The many fans of rap artist and actor, Earl Simmons, better known by his stage name DMX, are mourning the star’s early death from a reported heart attack. He was 50 years of age.
Simmons was of the most celebrated, and successful rappers of his generation. He came to prominence in the 90s, quickly distinguishing himself as a distinctive voice, which stood out, at a time when rap music could boast a wealth of original talent.
Rising in the shadow of the untimely, violent deaths of Tupac Shakur, and the Notorious BIG, he was acclaimed a worthy successor to them.
His first album, It’s Dark and Hell Is Hot, went platinum. Before the year (1998) was out, he had released his second album, Flesh of My Flesh, Blood of My Blood, which also shot to number one, making him only the second rap artist to have two number ones in the same year.
It was such a rare feat that only the unparalleled Tupac Shakur had managed such an accomplishment.
Acclaimed by the world of rap, as one of the greatest exponents of the art form, he was largely ignored by the mainstream music establishment. This was probably due to a troubled life that was never far from the violence that featured in much of his music.
The rapper Jay Z, with whom DMX performed in the group, Murder Inc. which also included Ja Rule, was so incensed by the establishment’s treatment of DMX, that he boycotted the Grammy awards, which he felt should have honoured him.
Lack of recognition from the establishment would not however dim DMX’s success. He would go on to star in a number of films, and television programmes. And he was not unduly troubled by the lack of official accolades.
“I am not going to make music for the mainstream” he declared, “I’d rather make music for people I come in contact with, people that I can count on. That’s what I make my music for. People in the hood.”
His kindness to the people he came in contact with was legendary. Many went to twitter following news of his death, to recount their encounters with him.
“When I was 8” wrote one, “I met DMX when I was selling girl scout cookies outside of a grocery store. He bought two boxes and chatted with my mom and I for an hour. I told him I was trying to win a cookie selling contest, he took out his wallet and bought about $500 worth of cookies…It’s still one of the nicest things anyone’s ever done for me. I think about it a lot.”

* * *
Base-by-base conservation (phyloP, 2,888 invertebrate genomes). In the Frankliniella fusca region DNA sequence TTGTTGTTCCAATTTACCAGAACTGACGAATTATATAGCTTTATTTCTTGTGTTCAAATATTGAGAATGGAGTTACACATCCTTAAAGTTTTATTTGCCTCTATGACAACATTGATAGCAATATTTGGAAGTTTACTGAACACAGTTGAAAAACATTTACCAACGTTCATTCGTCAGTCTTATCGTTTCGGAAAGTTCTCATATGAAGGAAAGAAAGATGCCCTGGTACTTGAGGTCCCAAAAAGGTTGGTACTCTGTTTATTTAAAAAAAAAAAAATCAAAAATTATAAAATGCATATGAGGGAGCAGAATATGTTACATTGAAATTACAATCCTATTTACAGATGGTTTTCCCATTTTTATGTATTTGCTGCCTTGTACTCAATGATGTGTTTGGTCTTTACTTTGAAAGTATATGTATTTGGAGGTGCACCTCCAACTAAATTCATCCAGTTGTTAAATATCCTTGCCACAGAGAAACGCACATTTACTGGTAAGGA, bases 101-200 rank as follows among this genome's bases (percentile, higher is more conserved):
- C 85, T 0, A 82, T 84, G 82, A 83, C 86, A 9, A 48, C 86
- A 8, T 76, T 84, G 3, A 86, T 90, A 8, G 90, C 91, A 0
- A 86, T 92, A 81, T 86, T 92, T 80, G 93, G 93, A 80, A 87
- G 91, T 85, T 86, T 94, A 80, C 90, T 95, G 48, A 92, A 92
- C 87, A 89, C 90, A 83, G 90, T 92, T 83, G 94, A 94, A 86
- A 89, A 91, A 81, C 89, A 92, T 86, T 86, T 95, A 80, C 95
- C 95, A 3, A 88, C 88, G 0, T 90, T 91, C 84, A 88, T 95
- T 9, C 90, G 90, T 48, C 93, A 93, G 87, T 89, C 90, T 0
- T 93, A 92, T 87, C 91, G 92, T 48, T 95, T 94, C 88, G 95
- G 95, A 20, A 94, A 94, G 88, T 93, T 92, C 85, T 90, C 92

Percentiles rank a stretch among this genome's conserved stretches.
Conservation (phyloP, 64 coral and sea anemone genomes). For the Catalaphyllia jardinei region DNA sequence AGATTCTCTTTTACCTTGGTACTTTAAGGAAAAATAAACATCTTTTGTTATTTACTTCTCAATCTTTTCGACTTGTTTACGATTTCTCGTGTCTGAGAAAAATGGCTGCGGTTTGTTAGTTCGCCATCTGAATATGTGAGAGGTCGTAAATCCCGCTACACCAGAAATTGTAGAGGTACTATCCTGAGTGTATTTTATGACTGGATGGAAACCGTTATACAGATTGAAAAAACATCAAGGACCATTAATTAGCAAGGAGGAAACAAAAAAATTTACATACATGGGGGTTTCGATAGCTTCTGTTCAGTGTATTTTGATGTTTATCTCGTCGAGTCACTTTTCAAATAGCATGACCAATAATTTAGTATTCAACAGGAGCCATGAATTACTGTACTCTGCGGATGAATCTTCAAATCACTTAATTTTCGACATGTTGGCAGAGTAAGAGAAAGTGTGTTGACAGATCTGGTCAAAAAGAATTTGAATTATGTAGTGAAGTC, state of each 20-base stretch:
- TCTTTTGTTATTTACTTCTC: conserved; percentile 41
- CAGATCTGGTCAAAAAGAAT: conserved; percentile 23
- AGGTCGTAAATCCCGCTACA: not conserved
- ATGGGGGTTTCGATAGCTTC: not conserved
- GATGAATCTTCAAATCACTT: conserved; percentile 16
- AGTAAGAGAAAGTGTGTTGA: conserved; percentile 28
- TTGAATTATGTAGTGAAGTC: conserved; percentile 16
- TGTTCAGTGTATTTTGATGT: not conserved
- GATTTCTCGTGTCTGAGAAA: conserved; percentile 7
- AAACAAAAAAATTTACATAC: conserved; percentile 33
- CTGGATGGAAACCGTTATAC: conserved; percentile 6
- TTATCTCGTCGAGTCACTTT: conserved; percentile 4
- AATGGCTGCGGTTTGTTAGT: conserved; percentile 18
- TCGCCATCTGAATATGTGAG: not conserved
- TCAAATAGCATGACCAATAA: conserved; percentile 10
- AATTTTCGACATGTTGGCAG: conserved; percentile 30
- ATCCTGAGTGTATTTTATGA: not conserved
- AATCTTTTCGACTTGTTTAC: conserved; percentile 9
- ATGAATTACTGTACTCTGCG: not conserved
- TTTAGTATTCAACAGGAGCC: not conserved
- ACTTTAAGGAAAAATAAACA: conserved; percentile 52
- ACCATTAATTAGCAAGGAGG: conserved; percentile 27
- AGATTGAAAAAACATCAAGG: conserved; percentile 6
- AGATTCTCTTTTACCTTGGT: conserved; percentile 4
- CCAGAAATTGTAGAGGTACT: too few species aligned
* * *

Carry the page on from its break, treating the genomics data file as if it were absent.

It is the type of kindness with which DMX himself could have done in his own childhood.
Simmons was born in Baltimore, Maryland in America, in what Americans refer to as a housing project (housing for the poor). His father abandoned him, and his sister, to their equally unfit mother, who abused the young boy emotionally, and physically, once breaking two of his front teeth.
He would later say of his childhood, “I didn’t have much of a childhood, it was always dark in the house.”
Of his mother, he would say, bluntly, “So many times I thought about killin’ that bitch. But I would always think how I would feel if she was gone. No matter what I did, I knew I still loved her. I love her, but I can’t stand that bitch.”
Becoming what he described as “a hate filled recluse” he was never out of fights at school, at one time injuring a fellow pupil, and fighting with the teachers who subdued the enraged future rapper by sitting on him.
Inevitably, he ended up in an institution for difficult children, and as inevitably, came out to live a life of crime on the streets, mostly as a thief, and mugger. He took to adopting stray dogs, and dogs became a regular motif in his songs.
Even in the midst of success in adulthood, Simmons seemingly never managed to escape his troubled youth, and childhood. Addicted to drugs, to which he was introduced as a child by adults, he would spend as much time in, as out of jail, leading one judge to remark of him, “In many ways, he is his own worst enemy.”
DMX is survived by his large body of work, 15 children, and his mother.